“He said to them, ‘Why do you raise such questions in your hearts? Which is easier, to say to the paralytic, “Your sins are forgiven”, or to say, “Stand up and take your mat and walk”? But so that you may know that the Son of Man has authority on earth to forgive sins’—he said to the paralytic— ‘I say to you, stand up, take your mat and go to your home.’” (Mark 2:8-11)
I’ve heard wonderful sermons on this familiar passage where four men lowered a paralyzed man on a mat through the roof of a house just so the man could be healed by Jesus. I particularly like the idea that you could have such loving friends that they put aside their cares and needs and instead lift up someone else who needs healing. Fr. Tim Taylor at St. George’s often says, “Some days we are the man on the mat who needs the help of friends, and other days it is us that is lowering the ropes for someone else.”
I heard a different aspect of the story when Brother Nicholas preached on January 16 at the Society of St. John the Evangelist in Cambridge, MA. Br. Nicholas told us that great theologians have debated the meaning of the phrase, “Son of Man.”
Is it a reference to Jesus becoming fully human? Or, could it be a reference to the Messiah especially in the role of suffering and dying to save us? But we don’t have to pick a definition; we can learn three ways of seeing God’s mercy and forgiveness.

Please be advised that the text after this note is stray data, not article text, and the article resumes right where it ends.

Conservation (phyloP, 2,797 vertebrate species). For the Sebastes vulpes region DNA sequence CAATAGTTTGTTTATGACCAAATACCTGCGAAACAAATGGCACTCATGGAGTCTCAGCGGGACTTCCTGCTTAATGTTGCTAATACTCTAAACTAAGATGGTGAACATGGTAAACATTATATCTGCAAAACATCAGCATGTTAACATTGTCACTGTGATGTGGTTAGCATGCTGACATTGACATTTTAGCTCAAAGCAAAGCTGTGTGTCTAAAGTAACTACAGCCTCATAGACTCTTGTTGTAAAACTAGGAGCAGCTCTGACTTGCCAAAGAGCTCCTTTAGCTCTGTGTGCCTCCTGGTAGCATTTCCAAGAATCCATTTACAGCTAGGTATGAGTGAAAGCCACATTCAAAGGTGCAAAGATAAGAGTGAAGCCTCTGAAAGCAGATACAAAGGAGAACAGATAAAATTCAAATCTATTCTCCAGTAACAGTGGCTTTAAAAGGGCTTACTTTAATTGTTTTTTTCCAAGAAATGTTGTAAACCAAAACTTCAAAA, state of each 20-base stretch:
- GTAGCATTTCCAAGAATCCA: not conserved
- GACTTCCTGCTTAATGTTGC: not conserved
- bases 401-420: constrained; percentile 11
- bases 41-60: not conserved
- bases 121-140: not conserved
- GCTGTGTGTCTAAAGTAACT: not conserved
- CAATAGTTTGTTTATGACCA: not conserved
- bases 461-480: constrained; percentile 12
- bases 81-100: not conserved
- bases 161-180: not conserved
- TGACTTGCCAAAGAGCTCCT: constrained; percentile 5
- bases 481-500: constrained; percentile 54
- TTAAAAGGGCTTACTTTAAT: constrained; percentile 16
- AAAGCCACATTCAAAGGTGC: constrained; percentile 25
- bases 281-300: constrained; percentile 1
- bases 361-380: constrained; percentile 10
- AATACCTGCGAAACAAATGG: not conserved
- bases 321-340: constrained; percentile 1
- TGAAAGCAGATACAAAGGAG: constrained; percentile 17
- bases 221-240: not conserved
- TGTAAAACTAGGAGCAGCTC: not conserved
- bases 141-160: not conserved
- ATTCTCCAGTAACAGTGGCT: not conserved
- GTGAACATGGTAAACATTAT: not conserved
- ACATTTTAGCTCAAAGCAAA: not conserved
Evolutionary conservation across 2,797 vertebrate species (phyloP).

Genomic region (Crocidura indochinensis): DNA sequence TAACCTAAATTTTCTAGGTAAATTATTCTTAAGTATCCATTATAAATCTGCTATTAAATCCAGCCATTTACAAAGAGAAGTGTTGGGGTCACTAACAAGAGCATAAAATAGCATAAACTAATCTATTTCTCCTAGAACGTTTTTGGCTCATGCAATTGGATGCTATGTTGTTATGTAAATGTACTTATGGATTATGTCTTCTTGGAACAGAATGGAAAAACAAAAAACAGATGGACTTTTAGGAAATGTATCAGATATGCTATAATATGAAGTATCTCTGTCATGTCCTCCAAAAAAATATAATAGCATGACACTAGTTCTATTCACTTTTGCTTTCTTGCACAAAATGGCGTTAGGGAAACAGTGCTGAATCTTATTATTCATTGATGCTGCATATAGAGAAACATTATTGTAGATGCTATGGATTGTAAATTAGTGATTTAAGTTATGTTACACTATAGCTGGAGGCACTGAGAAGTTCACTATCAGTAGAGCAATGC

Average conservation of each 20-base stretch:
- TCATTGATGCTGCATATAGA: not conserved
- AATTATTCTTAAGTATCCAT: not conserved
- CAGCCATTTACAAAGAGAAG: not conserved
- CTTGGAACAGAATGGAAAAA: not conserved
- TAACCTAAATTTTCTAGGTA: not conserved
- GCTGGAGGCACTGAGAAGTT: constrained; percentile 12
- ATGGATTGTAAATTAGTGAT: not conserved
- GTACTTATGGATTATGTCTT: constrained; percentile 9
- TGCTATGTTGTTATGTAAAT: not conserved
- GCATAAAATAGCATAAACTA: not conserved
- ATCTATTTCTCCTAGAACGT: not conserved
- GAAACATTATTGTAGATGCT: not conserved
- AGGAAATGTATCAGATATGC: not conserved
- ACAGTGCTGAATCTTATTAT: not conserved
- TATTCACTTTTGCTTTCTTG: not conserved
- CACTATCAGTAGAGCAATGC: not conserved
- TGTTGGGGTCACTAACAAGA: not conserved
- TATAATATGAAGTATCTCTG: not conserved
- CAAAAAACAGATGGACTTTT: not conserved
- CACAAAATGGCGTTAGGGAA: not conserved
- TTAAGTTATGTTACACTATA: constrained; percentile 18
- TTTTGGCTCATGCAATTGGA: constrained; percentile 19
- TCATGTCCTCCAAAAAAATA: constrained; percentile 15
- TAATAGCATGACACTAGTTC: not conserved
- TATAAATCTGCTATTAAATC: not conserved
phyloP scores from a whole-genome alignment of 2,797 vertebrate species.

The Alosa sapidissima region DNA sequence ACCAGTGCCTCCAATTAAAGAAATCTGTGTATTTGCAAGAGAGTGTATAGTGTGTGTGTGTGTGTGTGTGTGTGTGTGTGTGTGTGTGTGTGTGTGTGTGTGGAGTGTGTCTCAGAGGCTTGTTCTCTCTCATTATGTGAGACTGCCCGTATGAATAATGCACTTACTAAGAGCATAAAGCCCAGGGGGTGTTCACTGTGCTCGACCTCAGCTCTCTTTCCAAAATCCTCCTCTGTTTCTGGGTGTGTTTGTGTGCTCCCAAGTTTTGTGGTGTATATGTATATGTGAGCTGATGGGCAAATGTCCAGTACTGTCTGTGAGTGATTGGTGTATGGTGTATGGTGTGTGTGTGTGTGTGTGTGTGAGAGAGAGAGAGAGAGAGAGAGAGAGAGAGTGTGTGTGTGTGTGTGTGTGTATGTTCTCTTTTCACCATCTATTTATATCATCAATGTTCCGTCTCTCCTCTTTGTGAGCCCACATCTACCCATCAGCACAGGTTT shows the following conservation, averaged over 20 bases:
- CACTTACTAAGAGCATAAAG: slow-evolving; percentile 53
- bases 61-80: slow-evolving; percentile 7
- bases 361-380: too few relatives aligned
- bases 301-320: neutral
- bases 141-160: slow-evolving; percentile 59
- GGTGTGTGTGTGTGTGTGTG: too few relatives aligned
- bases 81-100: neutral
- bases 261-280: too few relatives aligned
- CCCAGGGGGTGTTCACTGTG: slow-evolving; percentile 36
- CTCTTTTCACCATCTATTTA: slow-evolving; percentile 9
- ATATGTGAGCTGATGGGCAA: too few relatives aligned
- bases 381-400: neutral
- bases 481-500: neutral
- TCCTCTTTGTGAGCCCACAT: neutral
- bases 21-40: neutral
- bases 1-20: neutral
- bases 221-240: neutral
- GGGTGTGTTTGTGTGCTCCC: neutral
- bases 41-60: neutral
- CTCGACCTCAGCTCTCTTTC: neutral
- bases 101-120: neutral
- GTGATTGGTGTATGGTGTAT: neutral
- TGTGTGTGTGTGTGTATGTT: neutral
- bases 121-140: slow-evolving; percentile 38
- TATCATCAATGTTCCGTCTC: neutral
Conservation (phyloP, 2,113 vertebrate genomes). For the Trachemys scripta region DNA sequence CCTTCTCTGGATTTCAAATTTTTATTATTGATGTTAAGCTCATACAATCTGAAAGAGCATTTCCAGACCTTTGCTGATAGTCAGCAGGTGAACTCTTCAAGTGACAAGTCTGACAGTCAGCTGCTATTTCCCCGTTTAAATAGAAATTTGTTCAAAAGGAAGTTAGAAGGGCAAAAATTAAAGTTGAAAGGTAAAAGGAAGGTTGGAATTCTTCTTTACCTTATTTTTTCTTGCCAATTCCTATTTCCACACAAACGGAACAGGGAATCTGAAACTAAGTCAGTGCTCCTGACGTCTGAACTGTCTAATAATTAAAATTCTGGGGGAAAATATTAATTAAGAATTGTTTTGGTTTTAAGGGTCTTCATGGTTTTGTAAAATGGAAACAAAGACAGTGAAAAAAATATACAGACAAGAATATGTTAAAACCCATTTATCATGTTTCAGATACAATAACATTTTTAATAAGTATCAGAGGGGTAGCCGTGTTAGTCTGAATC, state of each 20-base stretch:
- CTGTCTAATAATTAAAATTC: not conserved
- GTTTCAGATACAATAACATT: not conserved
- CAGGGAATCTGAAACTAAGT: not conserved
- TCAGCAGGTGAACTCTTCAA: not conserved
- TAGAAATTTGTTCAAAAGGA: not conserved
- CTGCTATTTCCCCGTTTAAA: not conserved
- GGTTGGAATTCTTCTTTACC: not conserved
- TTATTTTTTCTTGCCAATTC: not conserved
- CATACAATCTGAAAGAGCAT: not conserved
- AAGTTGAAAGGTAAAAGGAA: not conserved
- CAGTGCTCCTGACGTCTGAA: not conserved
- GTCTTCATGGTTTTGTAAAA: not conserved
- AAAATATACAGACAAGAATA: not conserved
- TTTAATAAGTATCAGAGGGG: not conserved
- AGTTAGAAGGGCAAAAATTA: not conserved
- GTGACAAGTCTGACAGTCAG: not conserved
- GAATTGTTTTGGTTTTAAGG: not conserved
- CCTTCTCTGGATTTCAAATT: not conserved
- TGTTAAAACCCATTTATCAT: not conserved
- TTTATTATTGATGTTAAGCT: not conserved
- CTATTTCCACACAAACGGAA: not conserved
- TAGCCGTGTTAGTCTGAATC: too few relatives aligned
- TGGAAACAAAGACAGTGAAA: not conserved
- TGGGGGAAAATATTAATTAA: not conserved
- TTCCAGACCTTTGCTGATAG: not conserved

First, in Jesus’ role as the dying Messiah, all the work has been done and all we have to do is have faith in him.
Second, in Jesus’ role as an ordinary human being, he shares his power with us and the ultimate power of forgiveness rests in us.
Third, God doesn’t choose to forgive as much as it is just part of God’s nature. Br. Nicholas reminded us of the story of one who seeks the cool shade of the tree, only to realize that the shade has been there all along; it is us who is standing just outside of it.
If we combine both interpretations that Jesus’ is both the Messiah and human, we live in union with God. There is no such thing as punishment or forgiveness; there is no between.
But the real question is, “How can we know our sins are forgiven?” Either Jesus has done all the work already, God’s forgiveness is always available like the shade of a tree, or we realize that there is no need for forgiveness because the separation between God and us is an illusion.
The only thing we need to do to experience God’s love, mercy and compassion is to surrender to Jesus with the truth of Christ in our hearts.
The proof, if anyone asks, is in the feeling of being restored in closeness, trust and intimacy with the Holy One.
I pray that you will find renewal as you rest in the Lord.
Blessings, my friend,